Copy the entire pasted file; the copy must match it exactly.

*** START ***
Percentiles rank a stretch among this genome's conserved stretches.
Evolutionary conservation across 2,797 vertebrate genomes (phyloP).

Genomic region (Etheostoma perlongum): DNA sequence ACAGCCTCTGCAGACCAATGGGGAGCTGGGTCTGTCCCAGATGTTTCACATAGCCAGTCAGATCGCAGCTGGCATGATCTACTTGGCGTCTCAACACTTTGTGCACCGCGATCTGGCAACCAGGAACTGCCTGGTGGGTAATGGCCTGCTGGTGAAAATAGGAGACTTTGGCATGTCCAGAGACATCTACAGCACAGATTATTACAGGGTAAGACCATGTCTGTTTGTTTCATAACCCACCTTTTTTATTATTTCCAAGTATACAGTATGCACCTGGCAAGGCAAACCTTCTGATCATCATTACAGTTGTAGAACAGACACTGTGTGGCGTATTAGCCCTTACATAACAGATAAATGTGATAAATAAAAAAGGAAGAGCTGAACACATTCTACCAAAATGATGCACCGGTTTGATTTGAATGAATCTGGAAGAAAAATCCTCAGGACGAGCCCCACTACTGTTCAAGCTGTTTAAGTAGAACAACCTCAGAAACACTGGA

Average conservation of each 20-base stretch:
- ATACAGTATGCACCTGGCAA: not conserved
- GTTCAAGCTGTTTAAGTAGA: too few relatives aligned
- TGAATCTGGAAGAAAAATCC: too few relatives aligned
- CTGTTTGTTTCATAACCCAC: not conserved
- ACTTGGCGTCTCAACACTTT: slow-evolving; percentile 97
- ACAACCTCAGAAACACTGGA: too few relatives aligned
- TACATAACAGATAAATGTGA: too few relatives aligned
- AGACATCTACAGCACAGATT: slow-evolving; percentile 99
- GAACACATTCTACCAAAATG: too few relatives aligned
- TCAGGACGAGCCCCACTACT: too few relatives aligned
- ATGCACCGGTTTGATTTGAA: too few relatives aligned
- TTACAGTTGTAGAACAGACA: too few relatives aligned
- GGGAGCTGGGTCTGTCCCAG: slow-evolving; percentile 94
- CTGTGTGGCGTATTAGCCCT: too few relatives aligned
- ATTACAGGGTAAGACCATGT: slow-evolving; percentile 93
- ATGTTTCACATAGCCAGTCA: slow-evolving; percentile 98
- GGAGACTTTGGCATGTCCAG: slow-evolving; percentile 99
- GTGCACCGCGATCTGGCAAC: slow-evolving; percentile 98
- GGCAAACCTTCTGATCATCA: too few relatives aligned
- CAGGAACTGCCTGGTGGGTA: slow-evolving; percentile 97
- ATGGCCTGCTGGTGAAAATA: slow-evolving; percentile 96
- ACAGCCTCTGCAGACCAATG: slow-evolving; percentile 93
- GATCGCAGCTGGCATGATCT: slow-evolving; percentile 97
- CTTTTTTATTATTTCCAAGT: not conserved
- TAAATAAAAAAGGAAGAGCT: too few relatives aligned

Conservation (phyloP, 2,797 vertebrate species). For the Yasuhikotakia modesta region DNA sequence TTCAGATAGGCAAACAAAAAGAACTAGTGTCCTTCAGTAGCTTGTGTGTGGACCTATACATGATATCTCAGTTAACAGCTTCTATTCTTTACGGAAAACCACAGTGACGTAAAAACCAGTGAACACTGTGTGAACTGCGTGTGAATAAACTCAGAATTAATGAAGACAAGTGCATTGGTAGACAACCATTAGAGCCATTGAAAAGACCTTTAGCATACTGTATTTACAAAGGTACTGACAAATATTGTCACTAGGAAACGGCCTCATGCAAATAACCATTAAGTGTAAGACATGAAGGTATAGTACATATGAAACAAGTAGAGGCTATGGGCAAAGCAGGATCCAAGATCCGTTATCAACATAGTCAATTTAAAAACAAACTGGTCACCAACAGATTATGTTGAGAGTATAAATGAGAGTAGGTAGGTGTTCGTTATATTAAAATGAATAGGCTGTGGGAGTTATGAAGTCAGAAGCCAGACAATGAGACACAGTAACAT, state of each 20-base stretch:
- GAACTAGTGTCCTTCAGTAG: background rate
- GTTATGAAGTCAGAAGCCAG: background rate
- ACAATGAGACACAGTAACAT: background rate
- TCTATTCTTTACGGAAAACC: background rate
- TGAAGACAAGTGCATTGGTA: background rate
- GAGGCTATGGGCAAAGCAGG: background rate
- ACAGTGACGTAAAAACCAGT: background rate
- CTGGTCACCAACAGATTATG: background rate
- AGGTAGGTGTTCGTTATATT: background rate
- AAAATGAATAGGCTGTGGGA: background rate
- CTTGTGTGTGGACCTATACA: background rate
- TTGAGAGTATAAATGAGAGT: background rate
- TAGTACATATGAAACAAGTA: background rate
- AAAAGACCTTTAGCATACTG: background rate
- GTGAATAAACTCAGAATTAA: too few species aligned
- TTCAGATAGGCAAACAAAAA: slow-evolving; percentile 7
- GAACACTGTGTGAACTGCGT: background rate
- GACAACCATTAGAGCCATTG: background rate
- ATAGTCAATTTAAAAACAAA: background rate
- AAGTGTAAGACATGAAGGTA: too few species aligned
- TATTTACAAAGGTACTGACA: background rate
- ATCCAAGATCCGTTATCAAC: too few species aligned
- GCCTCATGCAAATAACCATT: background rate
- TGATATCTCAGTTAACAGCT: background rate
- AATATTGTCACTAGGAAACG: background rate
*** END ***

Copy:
Percentiles rank a stretch among this genome's conserved stretches.
Evolutionary conservation across 2,797 vertebrate genomes (phyloP).

Genomic region (Etheostoma perlongum): DNA sequence ACAGCCTCTGCAGACCAATGGGGAGCTGGGTCTGTCCCAGATGTTTCACATAGCCAGTCAGATCGCAGCTGGCATGATCTACTTGGCGTCTCAACACTTTGTGCACCGCGATCTGGCAACCAGGAACTGCCTGGTGGGTAATGGCCTGCTGGTGAAAATAGGAGACTTTGGCATGTCCAGAGACATCTACAGCACAGATTATTACAGGGTAAGACCATGTCTGTTTGTTTCATAACCCACCTTTTTTATTATTTCCAAGTATACAGTATGCACCTGGCAAGGCAAACCTTCTGATCATCATTACAGTTGTAGAACAGACACTGTGTGGCGTATTAGCCCTTACATAACAGATAAATGTGATAAATAAAAAAGGAAGAGCTGAACACATTCTACCAAAATGATGCACCGGTTTGATTTGAATGAATCTGGAAGAAAAATCCTCAGGACGAGCCCCACTACTGTTCAAGCTGTTTAAGTAGAACAACCTCAGAAACACTGGA

Average conservation of each 20-base stretch:
- ATACAGTATGCACCTGGCAA: not conserved
- GTTCAAGCTGTTTAAGTAGA: too few relatives aligned
- TGAATCTGGAAGAAAAATCC: too few relatives aligned
- CTGTTTGTTTCATAACCCAC: not conserved
- ACTTGGCGTCTCAACACTTT: slow-evolving; percentile 97
- ACAACCTCAGAAACACTGGA: too few relatives aligned
- TACATAACAGATAAATGTGA: too few relatives aligned
- AGACATCTACAGCACAGATT: slow-evolving; percentile 99
- GAACACATTCTACCAAAATG: too few relatives aligned
- TCAGGACGAGCCCCACTACT: too few relatives aligned
- ATGCACCGGTTTGATTTGAA: too few relatives aligned
- TTACAGTTGTAGAACAGACA: too few relatives aligned
- GGGAGCTGGGTCTGTCCCAG: slow-evolving; percentile 94
- CTGTGTGGCGTATTAGCCCT: too few relatives aligned
- ATTACAGGGTAAGACCATGT: slow-evolving; percentile 93
- ATGTTTCACATAGCCAGTCA: slow-evolving; percentile 98
- GGAGACTTTGGCATGTCCAG: slow-evolving; percentile 99
- GTGCACCGCGATCTGGCAAC: slow-evolving; percentile 98
- GGCAAACCTTCTGATCATCA: too few relatives aligned
- CAGGAACTGCCTGGTGGGTA: slow-evolving; percentile 97
- ATGGCCTGCTGGTGAAAATA: slow-evolving; percentile 96
- ACAGCCTCTGCAGACCAATG: slow-evolving; percentile 93
- GATCGCAGCTGGCATGATCT: slow-evolving; percentile 97
- CTTTTTTATTATTTCCAAGT: not conserved
- TAAATAAAAAAGGAAGAGCT: too few relatives aligned

Conservation (phyloP, 2,797 vertebrate species). For the Yasuhikotakia modesta region DNA sequence TTCAGATAGGCAAACAAAAAGAACTAGTGTCCTTCAGTAGCTTGTGTGTGGACCTATACATGATATCTCAGTTAACAGCTTCTATTCTTTACGGAAAACCACAGTGACGTAAAAACCAGTGAACACTGTGTGAACTGCGTGTGAATAAACTCAGAATTAATGAAGACAAGTGCATTGGTAGACAACCATTAGAGCCATTGAAAAGACCTTTAGCATACTGTATTTACAAAGGTACTGACAAATATTGTCACTAGGAAACGGCCTCATGCAAATAACCATTAAGTGTAAGACATGAAGGTATAGTACATATGAAACAAGTAGAGGCTATGGGCAAAGCAGGATCCAAGATCCGTTATCAACATAGTCAATTTAAAAACAAACTGGTCACCAACAGATTATGTTGAGAGTATAAATGAGAGTAGGTAGGTGTTCGTTATATTAAAATGAATAGGCTGTGGGAGTTATGAAGTCAGAAGCCAGACAATGAGACACAGTAACAT, state of each 20-base stretch:
- GAACTAGTGTCCTTCAGTAG: background rate
- GTTATGAAGTCAGAAGCCAG: background rate
- ACAATGAGACACAGTAACAT: background rate
- TCTATTCTTTACGGAAAACC: background rate
- TGAAGACAAGTGCATTGGTA: background rate
- GAGGCTATGGGCAAAGCAGG: background rate
- ACAGTGACGTAAAAACCAGT: background rate
- CTGGTCACCAACAGATTATG: background rate
- AGGTAGGTGTTCGTTATATT: background rate
- AAAATGAATAGGCTGTGGGA: background rate
- CTTGTGTGTGGACCTATACA: background rate
- TTGAGAGTATAAATGAGAGT: background rate
- TAGTACATATGAAACAAGTA: background rate
- AAAAGACCTTTAGCATACTG: background rate
- GTGAATAAACTCAGAATTAA: too few species aligned
- TTCAGATAGGCAAACAAAAA: slow-evolving; percentile 7
- GAACACTGTGTGAACTGCGT: background rate
- GACAACCATTAGAGCCATTG: background rate
- ATAGTCAATTTAAAAACAAA: background rate
- AAGTGTAAGACATGAAGGTA: too few species aligned
- TATTTACAAAGGTACTGACA: background rate
- ATCCAAGATCCGTTATCAAC: too few species aligned
- GCCTCATGCAAATAACCATT: background rate
- TGATATCTCAGTTAACAGCT: background rate
- AATATTGTCACTAGGAAACG: background rate